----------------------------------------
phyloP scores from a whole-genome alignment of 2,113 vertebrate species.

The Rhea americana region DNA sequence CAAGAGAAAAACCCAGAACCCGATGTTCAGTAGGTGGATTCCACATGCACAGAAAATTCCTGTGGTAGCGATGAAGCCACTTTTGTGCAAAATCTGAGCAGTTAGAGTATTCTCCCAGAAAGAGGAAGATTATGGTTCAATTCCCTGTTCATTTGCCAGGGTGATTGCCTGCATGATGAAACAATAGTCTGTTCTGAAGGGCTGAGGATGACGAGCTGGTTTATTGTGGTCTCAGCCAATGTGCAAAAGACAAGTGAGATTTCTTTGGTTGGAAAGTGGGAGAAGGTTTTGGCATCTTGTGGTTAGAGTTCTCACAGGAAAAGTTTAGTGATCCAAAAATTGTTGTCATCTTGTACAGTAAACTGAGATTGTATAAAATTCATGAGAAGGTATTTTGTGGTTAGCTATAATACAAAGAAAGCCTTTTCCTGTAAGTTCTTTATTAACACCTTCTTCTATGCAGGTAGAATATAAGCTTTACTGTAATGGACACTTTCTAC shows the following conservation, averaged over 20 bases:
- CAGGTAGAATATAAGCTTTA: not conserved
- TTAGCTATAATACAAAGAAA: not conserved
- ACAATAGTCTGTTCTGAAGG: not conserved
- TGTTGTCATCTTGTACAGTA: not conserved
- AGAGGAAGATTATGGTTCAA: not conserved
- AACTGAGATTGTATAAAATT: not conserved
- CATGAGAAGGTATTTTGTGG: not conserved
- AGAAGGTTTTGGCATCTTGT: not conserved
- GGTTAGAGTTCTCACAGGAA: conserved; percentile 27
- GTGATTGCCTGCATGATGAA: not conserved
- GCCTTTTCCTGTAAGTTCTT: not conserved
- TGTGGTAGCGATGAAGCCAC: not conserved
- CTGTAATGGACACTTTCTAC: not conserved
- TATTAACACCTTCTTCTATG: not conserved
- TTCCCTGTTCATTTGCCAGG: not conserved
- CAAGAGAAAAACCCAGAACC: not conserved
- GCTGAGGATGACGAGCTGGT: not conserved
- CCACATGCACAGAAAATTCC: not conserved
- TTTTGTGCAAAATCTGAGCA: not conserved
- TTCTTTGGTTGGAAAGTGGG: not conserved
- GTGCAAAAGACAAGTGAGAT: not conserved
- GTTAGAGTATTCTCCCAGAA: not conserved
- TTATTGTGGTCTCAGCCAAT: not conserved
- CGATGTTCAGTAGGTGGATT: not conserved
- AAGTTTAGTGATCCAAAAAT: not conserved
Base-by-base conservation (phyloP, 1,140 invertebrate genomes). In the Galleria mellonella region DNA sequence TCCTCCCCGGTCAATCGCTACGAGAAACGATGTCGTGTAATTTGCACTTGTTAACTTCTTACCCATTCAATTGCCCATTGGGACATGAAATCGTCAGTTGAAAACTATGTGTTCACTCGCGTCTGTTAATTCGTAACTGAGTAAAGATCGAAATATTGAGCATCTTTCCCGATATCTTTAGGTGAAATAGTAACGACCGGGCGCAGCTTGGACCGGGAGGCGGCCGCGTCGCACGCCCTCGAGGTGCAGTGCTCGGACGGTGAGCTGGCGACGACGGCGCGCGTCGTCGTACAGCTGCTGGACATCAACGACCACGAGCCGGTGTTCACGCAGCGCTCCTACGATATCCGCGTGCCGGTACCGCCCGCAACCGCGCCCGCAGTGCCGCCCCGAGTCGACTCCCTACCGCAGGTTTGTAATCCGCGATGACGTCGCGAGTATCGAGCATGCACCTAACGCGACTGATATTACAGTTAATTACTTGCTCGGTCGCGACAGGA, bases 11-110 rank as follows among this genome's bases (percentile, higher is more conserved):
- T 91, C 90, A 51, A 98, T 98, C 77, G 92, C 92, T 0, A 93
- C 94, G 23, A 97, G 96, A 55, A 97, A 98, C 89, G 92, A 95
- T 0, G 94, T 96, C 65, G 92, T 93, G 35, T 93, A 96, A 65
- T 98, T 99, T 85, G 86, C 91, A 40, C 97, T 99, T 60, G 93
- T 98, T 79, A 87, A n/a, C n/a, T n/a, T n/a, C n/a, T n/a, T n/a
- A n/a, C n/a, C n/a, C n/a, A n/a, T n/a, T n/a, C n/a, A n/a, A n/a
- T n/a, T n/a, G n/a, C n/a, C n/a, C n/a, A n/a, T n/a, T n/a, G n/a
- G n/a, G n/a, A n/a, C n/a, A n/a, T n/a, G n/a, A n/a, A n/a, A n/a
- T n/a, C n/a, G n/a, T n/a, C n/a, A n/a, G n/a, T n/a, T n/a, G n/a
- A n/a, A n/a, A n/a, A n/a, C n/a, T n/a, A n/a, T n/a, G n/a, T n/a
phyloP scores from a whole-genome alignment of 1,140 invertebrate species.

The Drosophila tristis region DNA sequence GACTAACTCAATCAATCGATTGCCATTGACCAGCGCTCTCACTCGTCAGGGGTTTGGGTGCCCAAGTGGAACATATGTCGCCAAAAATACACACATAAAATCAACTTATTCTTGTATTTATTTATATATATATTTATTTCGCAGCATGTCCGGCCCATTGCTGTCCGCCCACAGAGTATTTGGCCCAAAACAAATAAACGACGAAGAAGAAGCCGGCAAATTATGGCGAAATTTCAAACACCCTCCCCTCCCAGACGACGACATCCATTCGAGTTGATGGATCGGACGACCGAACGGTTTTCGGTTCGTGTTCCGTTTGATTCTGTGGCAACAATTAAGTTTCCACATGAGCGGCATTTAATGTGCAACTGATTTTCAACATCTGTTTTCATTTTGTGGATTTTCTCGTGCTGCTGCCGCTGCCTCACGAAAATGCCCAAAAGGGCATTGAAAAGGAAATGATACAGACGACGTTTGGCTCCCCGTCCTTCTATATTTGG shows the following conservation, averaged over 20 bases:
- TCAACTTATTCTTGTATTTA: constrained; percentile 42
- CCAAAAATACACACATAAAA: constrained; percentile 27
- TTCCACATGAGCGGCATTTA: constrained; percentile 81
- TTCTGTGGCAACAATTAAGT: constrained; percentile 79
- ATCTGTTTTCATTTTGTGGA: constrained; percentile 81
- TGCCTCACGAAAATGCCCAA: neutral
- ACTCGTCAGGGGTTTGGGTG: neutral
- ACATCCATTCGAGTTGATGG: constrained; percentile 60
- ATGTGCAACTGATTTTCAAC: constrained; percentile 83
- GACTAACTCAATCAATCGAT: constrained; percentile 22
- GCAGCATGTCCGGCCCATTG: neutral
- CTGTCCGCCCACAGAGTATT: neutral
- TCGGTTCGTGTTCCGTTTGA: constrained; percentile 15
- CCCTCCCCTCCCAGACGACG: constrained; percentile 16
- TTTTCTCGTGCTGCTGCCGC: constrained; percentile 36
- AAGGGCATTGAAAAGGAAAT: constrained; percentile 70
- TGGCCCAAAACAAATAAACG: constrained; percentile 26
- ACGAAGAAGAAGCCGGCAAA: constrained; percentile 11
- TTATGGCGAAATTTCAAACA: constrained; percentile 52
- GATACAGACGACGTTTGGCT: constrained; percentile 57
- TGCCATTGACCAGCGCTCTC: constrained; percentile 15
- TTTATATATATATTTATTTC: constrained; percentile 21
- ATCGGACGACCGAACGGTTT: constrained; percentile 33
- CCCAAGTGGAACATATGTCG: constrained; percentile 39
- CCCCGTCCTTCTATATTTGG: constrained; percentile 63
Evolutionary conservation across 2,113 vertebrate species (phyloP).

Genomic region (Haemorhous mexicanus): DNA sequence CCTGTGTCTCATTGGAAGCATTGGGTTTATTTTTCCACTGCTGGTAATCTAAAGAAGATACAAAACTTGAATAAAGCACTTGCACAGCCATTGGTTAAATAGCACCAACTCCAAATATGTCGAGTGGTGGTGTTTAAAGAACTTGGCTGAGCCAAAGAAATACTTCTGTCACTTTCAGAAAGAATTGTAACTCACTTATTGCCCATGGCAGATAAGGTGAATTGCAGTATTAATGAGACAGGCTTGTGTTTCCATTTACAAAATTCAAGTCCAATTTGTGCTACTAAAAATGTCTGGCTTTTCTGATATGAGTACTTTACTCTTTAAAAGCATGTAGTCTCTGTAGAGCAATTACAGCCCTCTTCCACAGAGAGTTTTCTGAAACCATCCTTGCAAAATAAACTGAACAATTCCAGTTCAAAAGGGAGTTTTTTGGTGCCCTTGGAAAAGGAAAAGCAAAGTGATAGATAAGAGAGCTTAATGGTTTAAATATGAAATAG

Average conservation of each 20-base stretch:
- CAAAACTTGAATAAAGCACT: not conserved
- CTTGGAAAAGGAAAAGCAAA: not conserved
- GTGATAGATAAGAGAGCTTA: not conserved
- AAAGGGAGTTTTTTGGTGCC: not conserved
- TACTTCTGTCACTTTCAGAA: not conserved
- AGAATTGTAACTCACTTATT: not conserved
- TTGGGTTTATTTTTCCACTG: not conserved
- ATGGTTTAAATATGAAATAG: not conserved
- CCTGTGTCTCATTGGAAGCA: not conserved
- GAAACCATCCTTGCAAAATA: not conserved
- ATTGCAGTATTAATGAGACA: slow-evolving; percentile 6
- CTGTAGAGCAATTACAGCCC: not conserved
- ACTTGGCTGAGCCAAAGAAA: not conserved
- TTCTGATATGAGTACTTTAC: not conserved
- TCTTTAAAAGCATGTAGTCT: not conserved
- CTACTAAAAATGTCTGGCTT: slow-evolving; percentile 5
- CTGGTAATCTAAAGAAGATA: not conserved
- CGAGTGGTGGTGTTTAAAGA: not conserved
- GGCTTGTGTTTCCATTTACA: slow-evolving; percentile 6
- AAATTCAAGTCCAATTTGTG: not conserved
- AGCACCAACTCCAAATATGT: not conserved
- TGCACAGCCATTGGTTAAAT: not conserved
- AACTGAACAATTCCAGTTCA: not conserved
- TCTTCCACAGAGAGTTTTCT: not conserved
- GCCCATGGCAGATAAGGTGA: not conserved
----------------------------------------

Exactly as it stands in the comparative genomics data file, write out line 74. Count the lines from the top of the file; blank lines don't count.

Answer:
- AGAATTGTAACTCACTTATT: not conserved